It's late May.  This hotel and many operations in the region are just opening their doors for another round. To see the future take a look at the fresh faces of the employees serving the meals, making the beds and working the front desk. Take a peek behind those closed doors in the basement, behind the restaurant, towards the employee dining room and the dorms.  The young woman I met in the parking lot with the radio and clipboard worked at the Rosario Resort, courtesy of Cool Works, then found her way here. The guy who checked me in just graduated from college and does he ever have a spark.  Come back and look for that spark in August. August smiles are our future.

That was a terrific meal. I wonder what the future holds for the hands that prepared it and served it and those who are washing our dishes right now? The future of your organization and our region may well be in those hands.

They’ve got next.

Friday, June 08, 2012

High Five Friday - June 8, 2012

Here are a couple of quotes from the week that made an impression on me and should make one on you.  Hint, hint.

"[N]ever demand the team do things that you cannot, have not, or would not do yourself."
--Sean McPheat, founder and managing director of MTD Sales Training, writing at
(via the SmartBrief on Sales)

And here's one from an article I liked from HireCentrix Karen.

"I have heard recruiters say – hey how do I get rid of the annoying candidate who keeps calling.. Well here is an answer – talk to them, take the time to explain to them what is going on, and ask them why they are so nervous, upset, scared..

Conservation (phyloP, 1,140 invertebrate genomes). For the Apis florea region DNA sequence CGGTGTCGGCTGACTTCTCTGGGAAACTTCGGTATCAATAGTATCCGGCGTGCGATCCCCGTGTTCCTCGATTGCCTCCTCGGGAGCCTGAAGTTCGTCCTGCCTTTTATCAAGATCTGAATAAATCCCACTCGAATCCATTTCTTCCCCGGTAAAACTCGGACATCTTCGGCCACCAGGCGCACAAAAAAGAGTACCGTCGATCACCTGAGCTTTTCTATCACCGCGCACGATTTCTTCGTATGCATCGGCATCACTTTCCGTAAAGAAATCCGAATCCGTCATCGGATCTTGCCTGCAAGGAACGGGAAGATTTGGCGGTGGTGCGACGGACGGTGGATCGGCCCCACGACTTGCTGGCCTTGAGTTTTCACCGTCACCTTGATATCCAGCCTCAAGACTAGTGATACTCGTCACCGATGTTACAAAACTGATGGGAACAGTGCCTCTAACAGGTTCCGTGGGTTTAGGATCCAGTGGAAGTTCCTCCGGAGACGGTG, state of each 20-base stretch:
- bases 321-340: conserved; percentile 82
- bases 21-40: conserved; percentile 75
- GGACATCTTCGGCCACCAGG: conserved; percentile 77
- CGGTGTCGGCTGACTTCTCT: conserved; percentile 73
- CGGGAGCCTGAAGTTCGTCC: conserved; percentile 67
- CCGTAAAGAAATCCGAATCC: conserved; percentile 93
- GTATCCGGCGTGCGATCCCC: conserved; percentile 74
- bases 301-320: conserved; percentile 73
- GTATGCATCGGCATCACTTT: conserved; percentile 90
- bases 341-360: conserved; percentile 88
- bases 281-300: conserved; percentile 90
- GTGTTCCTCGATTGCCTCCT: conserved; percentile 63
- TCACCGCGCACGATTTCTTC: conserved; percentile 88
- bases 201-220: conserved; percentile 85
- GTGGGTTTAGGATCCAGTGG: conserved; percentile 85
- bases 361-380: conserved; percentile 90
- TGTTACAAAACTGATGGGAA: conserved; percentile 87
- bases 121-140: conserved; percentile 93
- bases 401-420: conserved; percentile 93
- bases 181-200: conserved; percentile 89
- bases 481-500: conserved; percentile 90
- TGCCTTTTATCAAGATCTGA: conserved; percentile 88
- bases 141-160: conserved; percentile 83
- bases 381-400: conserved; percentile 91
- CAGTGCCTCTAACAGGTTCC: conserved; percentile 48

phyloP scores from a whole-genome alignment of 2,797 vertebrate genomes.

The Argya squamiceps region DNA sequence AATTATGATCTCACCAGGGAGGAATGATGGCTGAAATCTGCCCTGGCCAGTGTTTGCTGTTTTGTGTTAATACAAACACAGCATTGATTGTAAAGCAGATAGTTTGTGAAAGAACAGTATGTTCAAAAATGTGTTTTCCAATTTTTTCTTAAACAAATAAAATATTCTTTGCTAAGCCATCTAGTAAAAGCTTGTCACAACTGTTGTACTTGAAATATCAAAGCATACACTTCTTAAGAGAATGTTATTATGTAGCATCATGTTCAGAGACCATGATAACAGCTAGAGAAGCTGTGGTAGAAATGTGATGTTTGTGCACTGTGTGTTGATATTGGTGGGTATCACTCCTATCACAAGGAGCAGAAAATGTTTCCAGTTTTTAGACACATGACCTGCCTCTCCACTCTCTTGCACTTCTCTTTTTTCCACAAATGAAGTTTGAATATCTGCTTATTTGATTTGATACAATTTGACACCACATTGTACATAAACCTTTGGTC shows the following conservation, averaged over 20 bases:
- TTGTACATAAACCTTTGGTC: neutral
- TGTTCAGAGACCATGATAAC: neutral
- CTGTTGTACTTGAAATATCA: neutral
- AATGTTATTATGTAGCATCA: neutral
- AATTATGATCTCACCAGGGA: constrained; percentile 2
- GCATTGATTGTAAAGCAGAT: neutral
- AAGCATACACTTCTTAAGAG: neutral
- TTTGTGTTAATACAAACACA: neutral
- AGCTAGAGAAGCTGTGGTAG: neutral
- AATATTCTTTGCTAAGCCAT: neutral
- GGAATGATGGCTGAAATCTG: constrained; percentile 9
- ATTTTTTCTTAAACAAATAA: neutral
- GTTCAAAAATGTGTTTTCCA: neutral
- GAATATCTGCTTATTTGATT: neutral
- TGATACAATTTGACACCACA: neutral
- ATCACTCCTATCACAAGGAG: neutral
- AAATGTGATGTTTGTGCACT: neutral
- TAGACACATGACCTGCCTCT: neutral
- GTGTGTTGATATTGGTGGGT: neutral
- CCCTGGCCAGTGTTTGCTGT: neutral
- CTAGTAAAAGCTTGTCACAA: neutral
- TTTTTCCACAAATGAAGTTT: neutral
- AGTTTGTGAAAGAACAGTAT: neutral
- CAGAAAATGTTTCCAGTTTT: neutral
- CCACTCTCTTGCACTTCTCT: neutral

Understand their fears, their concerns, and address them.. Remember the Personal side – the People, the Human Being that we are representing. Remember that that annoying candidate is a Human Being that deserves to be heard."

You can read the full article here - Please put the Human back in H.R. - HireCentrix Karen

Why is this stuff on my mind?

A few reasons.

I'm a former HR practitioner who always fell more on the employee advocacy side than the management side of the "reports to" chart.  I did my job for the company, but I took my role as a liaison for the employee very seriously.

I now work for a job board where the reputations of those companies who post with us is directly tied to ours.  We want to work with people who get it. We want to work with organizations that have environments we would trust sending our nieces to, our so called "niece test."  We want to know that when employers post their jobs with us, the employees will be treated fairly and will work in safe environments.  We have Terms of Use to make this point clear.